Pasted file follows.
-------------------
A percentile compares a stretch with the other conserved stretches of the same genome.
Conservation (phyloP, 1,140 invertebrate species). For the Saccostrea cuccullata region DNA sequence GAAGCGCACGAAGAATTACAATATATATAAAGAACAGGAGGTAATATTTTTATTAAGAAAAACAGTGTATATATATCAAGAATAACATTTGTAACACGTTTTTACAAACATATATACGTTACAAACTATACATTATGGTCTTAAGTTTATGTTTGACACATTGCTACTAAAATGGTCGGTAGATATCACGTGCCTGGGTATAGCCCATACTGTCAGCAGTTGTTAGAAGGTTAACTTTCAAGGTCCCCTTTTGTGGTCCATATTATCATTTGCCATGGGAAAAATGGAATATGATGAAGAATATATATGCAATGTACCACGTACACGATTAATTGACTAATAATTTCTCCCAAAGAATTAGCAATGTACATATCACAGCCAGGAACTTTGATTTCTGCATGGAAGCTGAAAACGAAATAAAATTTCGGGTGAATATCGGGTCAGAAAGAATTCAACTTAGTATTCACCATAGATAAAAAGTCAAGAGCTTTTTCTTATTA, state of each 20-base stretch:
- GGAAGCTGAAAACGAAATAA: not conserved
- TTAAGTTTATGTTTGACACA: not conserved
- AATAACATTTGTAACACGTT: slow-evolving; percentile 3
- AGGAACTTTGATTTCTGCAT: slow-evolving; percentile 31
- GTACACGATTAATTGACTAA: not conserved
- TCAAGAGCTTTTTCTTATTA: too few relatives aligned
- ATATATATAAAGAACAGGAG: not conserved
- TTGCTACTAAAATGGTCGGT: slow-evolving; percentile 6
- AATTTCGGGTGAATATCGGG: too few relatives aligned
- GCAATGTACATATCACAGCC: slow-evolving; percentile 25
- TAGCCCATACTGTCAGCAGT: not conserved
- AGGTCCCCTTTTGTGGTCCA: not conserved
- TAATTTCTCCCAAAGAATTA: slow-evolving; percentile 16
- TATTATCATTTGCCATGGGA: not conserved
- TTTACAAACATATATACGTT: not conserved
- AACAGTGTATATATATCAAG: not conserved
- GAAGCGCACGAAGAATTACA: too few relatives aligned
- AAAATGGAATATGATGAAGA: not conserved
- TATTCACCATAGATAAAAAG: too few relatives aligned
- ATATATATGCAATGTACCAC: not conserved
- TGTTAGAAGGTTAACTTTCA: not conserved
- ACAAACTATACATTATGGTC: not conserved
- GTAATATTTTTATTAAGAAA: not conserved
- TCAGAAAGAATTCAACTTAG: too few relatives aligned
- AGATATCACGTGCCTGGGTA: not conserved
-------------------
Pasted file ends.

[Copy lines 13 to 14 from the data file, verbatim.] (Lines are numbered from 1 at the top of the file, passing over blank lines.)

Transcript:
- TAGCCCATACTGTCAGCAGT: not conserved
- AGGTCCCCTTTTGTGGTCCA: not conserved